Last week, NASA's $2.7 billion Perseverance rover made a picture-perfect landing on the floor of Mars's Jezero crater, which scientists believe was filled to the brim with water 3.8 billion years ago. Two kilometers away looms the rover's primary target: a fossilized river delta, created as muddy water spilled into the crater—ideal for preserving signs of life. But before Perseverance starts the long climb up into the delta, to drill samples that will eventually be returned to Earth, it will examine the rocks beneath its six aluminum wheels. The rover landed near outcrops of rock layers that may have originally been laid down before and after the lake and the delta. The NASA team will probe them for clues to the nature and timing of the brief period when water flowed—and life might have flourished. Even the first images returned to Earth, grainy and taken from the underneath the rover, left the team elated, says Katie Stack Morgan, the mission's deputy project scientist at NASA's Jet Propulsion Laboratory (JPL). “We have enough for the scientists to really sink their teeth into.” The rover's arrival at Mars was filled with nail-biting drama, even as the precise, autonomous descent unfolded like clockwork. After the spacecraft plunged by parachute through the thin air, a rocket-propelled hovercraft took over, seeking a boulder-free spot before lowering the rover from nylon cords. The final moments, captured in breathtaking detail by cameras below the hovercraft, show the rover landing in a cloud of dust. “We did have a pretty clean run,” says Allen Chen, head of the rover's landing team at JPL, in a dry understatement. “It did what it had to do.” The touchdown marks NASA's ninth successful landing on the martian surface out of 10 tries. ![Figure] GRAPHIC: C. BICKEL/ SCIENCE After 3 days, the rover had executed 5000 commands and scientific instruments were certifying their health, says Jessica Samuels, an engineer and mission manager at JPL. “Everything is coming back exactly how we want it to.” The rover raised its camera mast 2 meters above the surface to capture a panorama of its surroundings. After several days updating software, the team plans to wiggle the rover's wheels and conduct a short test drive. The rover will also extend its five-jointed, 2-meter-long robotic arm, which carries the rover's coring drill and several more cameras, and put it through some calisthenics. A second robotic arm, designed to manipulate a cache of dust and rock samples inside the rover, will be run through its paces. Stored in 43 ultraclean tubes, those samples represent the start of a multibillion-dollar, multinational effort to collect martian rocks and return them for analysis on Earth; two follow-up missions to retrieve the samples are planned for later this decade ( Science , 22 November 2019, p. ). Within its first 2 years, the rover is expected to fill nearly half the tubes on its trek of more than 10 kilometers to the crater's rim. The rest will be filled in an extended mission, as the rover trundles beyond the crater to ancient highlands thought to have once held geothermal springs. Perseverance's primary mission is to search for evidence of past life, captured in the delta mudstones and other rocks likely to preserve organic molecules—or even fossilized life. But interpreting this evidence will also require a better understanding of Mars's climatic past, from clues that can be collected right away by the rover. The first opportunity to drill a sample could come within a few months, on the flat, pebble-strewn terrain where Perseverance landed. Some scientists believe these rocks are from an ancient lava flow that erupted long after the lake disappeared, arguing that they look the way Hawaiian flows might if bombarded by meteorites and whipped by winds for several billion years. But when Perseverance's predecessor, the Curiosity rover, explored similar rocks in Gale crater and its ancient lake, most of what scientists had thought were lava fields turned out to be sedimentary rocks: ground up volcanic bits ferried by water and deposited in layers, presumably in the vanished lake. The early pictures from Perseverance are difficult to interpret: Rocks riddled with holes could be pumice, porous from gas escaping from cooling lava, or they could be sedimentary rocks, perforated over time by water. Bigger boulders in the distance look like ancient volcanic rocks: dark and coated by a light-colored dust. Fortunately, Perseverance's scientific instruments are designed to pin down the rocks' origin. Cameras on the mast could spy distinctive angular striped layers, called cross-bedding, that only form when deposited as sediments. A camera mounted on the end of the rover's robotic arm for microscopic views could capture the grain of minerals: Sedimentary rocks, for example, are typically rounded by their watery travels. Two other instruments on the arm will fire x-rays and ultraviolet laser light at rock samples, provoking reactions that could reveal chemical fingerprints of volcanic or sedimentary rocks. It's a crucial distinction. If the rocks are volcanic—either lava deposits or, more likely, ash from a distant eruption—they'll contain trace radioactive elements that decay at a certain rate, so when samples are returned to Earth, lab scientists could date the eruption and put a bound on the age of the lake. Any date will also help pin down the highly uncertain overall martian timeline, currently dated by counting the number of craters on a given terrain. (Older surfaces are pocked with more craters.) Sampling such a volcanic rock would “provide a critical anchor to the timing of events we are looking at,” says Ken Farley, the mission's project scientist and a geologist at the California Institute of Technology. The rover's initial path is likely to cross another intriguing target just 250 meters away on the crater floor: outcrops that, from orbit, appear rich in both olivine, a volcanic mineral, and carbonates, which can form when olivine is exposed to water and carbon dioxide. If this layer is volcanic ash from an eruption that preceded the Jezero lake, radioactive dates from it and the potential volcanic layer deposited on the lakebed should bracket the lake's existence in time. Moreover, isotopes of oxygen in the carbonates could reveal the temperature of the water that formed the mineral; balmy water would suggest Mars was once warm and wet for millions of years at a time, whereas water near freezing would argue for sporadic bursts of warmth. The carbonate might even contain gas bubbles—samples of the ancient martian atmosphere, which could allow scientists to see whether it held methane or other greenhouse gases that would have warmed early Mars. “That obviously would be game changing,” says Timothy Goudge, a planetary scientist at the University of Texas, Austin, who led the team that made the case for Jezero as a landing site. There will be no drilling at the landing site itself. But there will be flying. After the monthlong commissioning phase is over, the team will find a nearby, flat spot to loose the 1.8-kilogram Ingenuity helicopter, which survived the landing attached to the rover's belly. With a fuselage the size of a tissue box, Ingenuity is a technology demonstration, a bid to fly a rotor-powered vehicle on another planet for the first time. After being dropped to the surface, the helicopter will furiously spin its rotors to ascend 3 meters in the air for 20 seconds. Four additional, higher flights could follow, over a total of 30 days, says MiMi Aung, Ingenuity's project manager at JPL. On later flights the helicopter could collect reconnaissance images for terrain off the rover's main path. “It will be truly a Wright brothers moment,” Aung says, “but on another planet.” : pending:yes : http://www.sciencemag.org/content/366/6468/932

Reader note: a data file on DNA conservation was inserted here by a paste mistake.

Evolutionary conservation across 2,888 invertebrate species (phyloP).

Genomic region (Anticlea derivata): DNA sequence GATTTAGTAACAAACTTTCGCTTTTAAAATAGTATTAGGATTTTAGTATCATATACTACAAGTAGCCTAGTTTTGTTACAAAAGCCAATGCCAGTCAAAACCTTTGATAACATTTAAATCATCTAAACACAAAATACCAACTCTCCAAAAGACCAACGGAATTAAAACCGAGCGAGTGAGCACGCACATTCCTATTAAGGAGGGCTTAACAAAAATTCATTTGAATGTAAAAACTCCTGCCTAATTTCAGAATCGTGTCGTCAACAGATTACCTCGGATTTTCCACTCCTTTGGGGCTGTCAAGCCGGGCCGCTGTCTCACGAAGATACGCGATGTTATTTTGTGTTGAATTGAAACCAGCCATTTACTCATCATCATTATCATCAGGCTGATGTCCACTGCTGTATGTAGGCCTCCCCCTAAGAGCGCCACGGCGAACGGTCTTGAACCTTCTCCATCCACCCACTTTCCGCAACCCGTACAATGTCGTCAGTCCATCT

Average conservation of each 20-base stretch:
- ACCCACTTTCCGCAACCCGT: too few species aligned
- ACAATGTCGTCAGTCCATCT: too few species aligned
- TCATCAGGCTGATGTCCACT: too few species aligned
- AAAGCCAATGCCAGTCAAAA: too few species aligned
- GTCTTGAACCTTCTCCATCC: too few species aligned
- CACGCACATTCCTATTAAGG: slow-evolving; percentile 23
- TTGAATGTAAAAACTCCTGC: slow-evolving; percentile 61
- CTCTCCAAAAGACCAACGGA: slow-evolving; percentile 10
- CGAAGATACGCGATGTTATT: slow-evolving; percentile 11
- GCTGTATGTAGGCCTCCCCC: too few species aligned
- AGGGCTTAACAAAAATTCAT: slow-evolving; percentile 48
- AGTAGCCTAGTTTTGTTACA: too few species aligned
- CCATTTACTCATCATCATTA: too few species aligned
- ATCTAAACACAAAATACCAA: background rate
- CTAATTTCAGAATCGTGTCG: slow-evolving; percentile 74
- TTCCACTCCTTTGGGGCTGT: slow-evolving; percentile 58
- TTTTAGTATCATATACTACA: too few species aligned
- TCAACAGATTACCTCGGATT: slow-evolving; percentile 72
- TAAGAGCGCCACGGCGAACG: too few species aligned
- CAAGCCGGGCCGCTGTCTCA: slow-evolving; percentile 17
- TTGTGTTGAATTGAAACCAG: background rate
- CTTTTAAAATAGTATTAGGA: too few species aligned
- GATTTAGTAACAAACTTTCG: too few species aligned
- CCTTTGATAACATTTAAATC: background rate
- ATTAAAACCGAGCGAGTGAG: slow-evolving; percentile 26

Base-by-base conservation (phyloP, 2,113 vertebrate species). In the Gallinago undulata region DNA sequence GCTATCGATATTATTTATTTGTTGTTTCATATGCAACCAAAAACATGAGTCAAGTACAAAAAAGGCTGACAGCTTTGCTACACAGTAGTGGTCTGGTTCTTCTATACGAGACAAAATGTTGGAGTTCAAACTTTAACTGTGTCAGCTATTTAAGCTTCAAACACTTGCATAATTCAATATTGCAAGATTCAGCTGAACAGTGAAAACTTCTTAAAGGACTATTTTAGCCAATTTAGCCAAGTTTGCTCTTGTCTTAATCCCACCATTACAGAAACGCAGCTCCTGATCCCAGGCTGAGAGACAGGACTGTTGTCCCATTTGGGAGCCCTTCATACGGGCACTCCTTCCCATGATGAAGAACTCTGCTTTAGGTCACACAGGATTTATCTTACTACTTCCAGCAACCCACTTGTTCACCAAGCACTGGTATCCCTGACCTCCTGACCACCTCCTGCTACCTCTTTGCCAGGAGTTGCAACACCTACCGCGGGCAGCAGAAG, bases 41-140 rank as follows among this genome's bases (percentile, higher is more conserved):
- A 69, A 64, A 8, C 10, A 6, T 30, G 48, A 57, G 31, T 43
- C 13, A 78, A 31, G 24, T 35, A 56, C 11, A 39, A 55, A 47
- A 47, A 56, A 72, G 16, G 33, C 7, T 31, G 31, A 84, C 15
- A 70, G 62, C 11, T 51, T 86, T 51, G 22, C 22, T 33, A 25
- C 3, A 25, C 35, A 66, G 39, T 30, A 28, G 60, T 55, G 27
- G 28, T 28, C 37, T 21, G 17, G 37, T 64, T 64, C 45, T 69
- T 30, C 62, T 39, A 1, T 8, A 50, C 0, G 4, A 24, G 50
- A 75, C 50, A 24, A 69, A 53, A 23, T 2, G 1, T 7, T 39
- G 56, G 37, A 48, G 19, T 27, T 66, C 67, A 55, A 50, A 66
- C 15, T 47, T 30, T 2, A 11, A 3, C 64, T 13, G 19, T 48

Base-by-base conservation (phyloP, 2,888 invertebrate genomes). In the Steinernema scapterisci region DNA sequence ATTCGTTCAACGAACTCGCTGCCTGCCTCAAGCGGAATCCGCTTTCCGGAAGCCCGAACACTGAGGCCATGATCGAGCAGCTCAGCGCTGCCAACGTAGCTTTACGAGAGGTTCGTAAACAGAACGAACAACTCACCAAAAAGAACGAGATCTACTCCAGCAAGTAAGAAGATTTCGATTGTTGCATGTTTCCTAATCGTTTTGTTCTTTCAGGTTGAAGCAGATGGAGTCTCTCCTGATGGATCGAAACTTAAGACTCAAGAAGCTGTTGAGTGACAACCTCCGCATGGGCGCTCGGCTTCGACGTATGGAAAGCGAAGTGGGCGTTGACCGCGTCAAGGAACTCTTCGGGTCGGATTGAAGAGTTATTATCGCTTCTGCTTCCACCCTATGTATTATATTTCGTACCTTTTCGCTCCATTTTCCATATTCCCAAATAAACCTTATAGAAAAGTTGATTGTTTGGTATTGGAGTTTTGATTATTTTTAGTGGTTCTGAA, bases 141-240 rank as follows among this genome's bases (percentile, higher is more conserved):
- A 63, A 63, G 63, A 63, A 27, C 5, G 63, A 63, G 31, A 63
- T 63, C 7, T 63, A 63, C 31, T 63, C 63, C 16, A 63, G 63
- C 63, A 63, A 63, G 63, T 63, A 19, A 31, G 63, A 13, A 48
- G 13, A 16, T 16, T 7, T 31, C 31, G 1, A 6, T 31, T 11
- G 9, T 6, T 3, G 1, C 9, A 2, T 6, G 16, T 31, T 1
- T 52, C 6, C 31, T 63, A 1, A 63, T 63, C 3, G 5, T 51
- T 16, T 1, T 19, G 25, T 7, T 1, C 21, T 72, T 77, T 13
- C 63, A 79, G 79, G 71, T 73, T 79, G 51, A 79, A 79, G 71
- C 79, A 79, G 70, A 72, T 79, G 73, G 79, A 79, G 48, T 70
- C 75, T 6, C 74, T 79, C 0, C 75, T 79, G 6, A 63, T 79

Texas A&M University and University of Oklahoma researchers have designed a reinforcement-based algorithm that automates the prediction of underground oil and gas reserves. Texas A&M University (TAMU) and University of Oklahoma researchers have developed a reinforcement-based algorithm that automates forecasting of subterranean properties, enabling accurate prediction of oil and gas reserves. The algorithm focuses on the correct characterization of the underground environment based on rewards accumulated for making correct predictions of pressure and flow anticipated from boreholes. The TAMU team learned that within 10 iterations of reinforcement learning, the algorithm could correctly and rapidly predict the properties of simple subsurface scenarios. TAMU's Siddharth Misra said, "We have turned history matching into a sequential decision-making problem, which has the potential to reduce engineers' efforts, mitigate human bias, and remove the need of large sets of labeled training data."